The 2014 Legislature has three proposed bills assigned to the Municipal and County Government Committee professed as only applicable to Belknap County. The first question that should be asked is how can the Legislature control what another county's local form of government will be that is not optional for all counties? Why would a county with only 18 votes ever put its county's destiny in the hands of 424 N.H. representatives who have a vested interest in laws which cannot be discriminatory in the constitutional application of a bill of rights? What if one of these counties has a TAX CAP which they want imposed on another or all counties? Can any one of the county convention impose a tax C\cap which must be complied with by the commission regarding a proposed budget? The super majority can amend such proposed legislation so that one or more amendments regarding the "intent/application of all laws involved such as but not limited to any subsection of RSA 24 and 28.
— House Bill 1120 - Amend RSA 24 by inserting 24:13-d. This bill establishes a procedure for appropriations voted by the county convention and transfers of appropriations in the budget for Belknap County.
— House Bill 1370 - This bill requires the executive committee of a county convention to contain a member of a minority party and allows the convention of any county to hire a delegation coordinator. The bill also prescribes the format of the county budget for the purpose of appropriations and transfers.
— House Bill 1373 - This bill establishes requirements for the transfer of appropriations made by the Belknap county budget as adopted by the county convention. The bill also clarifies the obligation to pay the legal expenses of the county convention and county officer and employees acting within the scope of official duty.
County government is not a one man one vote form of government such as town meeting, majority rule. Counties have no specific legal options regarding forms of local government when adopting a county charter. The ex-officio representatives, who form a county convention, are uncontrolled sub-committees of the state Legislature that lack any rules of order or interpretation of a handful of laws.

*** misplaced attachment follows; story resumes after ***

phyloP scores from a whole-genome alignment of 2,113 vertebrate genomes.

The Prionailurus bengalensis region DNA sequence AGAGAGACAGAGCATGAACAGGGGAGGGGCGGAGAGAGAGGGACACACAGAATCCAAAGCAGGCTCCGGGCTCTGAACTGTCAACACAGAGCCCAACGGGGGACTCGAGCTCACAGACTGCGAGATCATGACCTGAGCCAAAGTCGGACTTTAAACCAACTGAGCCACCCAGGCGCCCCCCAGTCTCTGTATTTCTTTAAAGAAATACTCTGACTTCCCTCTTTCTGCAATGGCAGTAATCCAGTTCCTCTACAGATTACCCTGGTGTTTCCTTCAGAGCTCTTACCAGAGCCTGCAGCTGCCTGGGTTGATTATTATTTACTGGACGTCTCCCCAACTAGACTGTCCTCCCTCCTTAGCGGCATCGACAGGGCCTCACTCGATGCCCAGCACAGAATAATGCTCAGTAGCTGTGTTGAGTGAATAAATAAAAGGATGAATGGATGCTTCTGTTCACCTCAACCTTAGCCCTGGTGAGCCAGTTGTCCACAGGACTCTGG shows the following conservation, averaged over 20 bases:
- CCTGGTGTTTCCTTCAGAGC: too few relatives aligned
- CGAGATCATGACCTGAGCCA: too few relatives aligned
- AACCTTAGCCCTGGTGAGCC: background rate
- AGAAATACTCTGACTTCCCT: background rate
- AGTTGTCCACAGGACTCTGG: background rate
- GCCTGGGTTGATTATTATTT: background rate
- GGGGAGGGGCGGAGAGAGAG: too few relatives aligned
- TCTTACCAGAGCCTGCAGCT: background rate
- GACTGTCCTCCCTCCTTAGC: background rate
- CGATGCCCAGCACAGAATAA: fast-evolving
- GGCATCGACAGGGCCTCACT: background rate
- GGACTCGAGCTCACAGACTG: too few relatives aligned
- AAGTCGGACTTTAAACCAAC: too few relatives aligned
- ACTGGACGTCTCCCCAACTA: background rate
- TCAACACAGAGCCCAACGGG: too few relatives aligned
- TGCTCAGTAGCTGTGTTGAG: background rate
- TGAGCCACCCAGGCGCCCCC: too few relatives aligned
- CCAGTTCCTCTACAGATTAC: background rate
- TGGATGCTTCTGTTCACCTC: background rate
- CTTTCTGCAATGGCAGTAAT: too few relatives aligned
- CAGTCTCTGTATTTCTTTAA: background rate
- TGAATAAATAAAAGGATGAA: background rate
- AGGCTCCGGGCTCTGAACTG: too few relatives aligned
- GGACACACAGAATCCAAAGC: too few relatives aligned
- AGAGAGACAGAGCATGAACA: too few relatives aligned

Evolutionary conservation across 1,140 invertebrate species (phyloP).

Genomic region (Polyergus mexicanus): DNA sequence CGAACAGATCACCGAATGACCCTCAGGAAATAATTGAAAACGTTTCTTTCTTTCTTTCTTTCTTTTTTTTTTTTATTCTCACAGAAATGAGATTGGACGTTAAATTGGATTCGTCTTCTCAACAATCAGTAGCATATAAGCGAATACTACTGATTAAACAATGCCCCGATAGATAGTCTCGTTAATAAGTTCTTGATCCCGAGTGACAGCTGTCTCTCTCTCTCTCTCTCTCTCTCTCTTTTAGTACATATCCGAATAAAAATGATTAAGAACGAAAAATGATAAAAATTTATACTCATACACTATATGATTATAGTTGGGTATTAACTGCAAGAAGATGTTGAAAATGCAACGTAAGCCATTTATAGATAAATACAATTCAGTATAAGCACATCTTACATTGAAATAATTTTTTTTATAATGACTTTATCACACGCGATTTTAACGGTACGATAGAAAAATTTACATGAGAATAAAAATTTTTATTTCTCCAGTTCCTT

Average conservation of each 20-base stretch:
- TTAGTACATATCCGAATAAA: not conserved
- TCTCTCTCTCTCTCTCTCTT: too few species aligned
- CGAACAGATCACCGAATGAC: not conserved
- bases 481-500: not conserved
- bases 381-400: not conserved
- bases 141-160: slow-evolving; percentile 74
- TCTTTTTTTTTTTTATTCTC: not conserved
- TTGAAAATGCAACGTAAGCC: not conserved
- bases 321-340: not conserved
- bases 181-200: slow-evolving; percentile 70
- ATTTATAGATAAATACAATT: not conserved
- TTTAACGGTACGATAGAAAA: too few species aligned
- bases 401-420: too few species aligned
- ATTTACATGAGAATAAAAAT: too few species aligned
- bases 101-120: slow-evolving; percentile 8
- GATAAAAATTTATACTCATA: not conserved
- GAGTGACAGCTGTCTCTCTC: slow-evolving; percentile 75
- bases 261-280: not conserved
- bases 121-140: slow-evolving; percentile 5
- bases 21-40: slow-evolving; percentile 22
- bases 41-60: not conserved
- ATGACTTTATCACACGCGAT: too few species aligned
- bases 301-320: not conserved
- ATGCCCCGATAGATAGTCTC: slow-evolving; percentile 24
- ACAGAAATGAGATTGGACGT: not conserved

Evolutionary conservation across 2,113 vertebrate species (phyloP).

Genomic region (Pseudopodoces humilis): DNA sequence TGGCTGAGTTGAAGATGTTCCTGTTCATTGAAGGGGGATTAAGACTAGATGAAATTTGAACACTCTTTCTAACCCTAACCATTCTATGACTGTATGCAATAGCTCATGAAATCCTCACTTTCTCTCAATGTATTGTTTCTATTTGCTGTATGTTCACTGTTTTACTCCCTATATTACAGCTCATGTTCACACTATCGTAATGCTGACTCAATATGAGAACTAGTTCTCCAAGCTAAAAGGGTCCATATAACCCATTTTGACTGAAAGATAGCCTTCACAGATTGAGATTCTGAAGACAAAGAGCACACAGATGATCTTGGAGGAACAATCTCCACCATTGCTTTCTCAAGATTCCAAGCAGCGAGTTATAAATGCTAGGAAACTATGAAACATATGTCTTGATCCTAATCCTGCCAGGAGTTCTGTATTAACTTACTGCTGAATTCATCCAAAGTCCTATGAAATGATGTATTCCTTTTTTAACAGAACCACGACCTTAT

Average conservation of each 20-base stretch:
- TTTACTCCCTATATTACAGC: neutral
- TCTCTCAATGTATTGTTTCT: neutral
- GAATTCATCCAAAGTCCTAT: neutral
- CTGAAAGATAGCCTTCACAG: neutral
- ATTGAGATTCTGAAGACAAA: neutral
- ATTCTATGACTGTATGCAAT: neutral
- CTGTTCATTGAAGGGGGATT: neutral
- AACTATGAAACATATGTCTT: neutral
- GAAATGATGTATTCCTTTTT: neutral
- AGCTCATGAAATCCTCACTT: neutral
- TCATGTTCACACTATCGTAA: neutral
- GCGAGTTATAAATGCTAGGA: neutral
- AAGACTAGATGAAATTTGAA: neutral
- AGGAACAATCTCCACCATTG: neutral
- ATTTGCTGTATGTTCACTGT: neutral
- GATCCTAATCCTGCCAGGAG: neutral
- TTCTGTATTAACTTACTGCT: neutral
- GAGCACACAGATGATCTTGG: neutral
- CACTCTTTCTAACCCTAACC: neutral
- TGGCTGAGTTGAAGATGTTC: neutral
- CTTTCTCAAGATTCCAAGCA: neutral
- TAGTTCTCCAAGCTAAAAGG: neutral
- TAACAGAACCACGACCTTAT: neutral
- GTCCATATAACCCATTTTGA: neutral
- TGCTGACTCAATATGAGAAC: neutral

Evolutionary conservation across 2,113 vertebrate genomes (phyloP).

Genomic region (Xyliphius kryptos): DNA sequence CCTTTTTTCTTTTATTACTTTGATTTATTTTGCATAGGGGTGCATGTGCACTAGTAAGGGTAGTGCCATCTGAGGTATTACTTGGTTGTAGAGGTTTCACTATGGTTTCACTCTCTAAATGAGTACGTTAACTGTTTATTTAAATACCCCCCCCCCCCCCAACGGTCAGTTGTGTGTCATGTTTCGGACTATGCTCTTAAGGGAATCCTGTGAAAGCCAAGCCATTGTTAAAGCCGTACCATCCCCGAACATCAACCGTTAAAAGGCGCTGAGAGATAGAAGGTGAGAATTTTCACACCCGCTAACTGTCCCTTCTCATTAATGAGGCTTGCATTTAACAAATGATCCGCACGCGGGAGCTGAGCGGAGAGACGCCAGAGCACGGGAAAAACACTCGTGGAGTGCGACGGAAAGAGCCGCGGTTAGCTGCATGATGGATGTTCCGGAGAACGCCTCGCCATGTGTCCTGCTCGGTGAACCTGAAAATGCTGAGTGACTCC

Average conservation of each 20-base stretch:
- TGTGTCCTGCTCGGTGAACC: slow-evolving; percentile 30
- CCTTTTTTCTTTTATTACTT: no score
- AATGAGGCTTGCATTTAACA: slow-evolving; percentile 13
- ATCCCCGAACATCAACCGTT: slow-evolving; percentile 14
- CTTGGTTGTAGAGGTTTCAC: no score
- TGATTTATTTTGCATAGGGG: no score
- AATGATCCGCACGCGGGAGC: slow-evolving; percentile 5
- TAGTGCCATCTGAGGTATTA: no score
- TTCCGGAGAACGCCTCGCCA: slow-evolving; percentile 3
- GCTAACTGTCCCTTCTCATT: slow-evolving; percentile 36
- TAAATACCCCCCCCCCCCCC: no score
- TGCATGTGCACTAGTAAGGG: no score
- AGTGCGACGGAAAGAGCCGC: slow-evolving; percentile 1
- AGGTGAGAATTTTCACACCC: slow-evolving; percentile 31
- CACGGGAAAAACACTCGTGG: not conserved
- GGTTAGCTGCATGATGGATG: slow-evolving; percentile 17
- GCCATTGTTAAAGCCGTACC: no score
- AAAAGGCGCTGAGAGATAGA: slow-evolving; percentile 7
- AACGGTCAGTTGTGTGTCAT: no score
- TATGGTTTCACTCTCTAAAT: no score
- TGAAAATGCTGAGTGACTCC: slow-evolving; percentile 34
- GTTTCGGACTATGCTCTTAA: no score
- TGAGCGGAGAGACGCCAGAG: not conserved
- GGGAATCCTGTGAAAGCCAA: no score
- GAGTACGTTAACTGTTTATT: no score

County charters are governed by RSA 28-A:1- Charter Commission; Petition; Establishment. The commission is governed by RSA 28:1 – 7. A charter commission does not involve the entire 424 members Legislature or Senate approval. A county charter is voted by the residence of a county who shall have the final say, one man one vote. Accordingly, any amendments also fall upon county residence.
What is problematic is that NO COUNTY LOCAL OPTIONS are available to a Charter Commission. Clearly, spot legislation is prohibited similar to spot zoning. The current laws used by three or four counties must be deleted and new law regarding local county options as to the form of government shall be established.
Organization, appropriation and administration governance is not a one model fits all. However, all options shall be available to all 10 counties. The voters of a county may or may not desire to pay for a county commission and a county administrator, all of whom must report to the Executive Committee. Should final county budget be left to the ex-officio legislators or should it be a referendum vote of all the district's voters.
From my research, Hillsborough County law (RSA 24:13-c) is an excellent example of a first step as to what could be A LOCAL COUNTY GOVERNMENT OPTION: Article I - Appropriations; Following budget adoption by the convention, the head of any department, with the approval of the administrator or the commission, but not both, may transfer any line item balance or any portion thereof from one unencumbered line item balance or any portion thereof within his department; The administrator or the commission, but not both, with the approval of the Executive Committee may transfer any unencumbered department's appropriation balance or any portion thereof to from one department to another. (Examples RSA 49-B, 49-C and 48-D)
Thomas A. Tardif



























































































































































































































































Last Updated on Tuesday, 07 January 2014 10:58

Hits: 172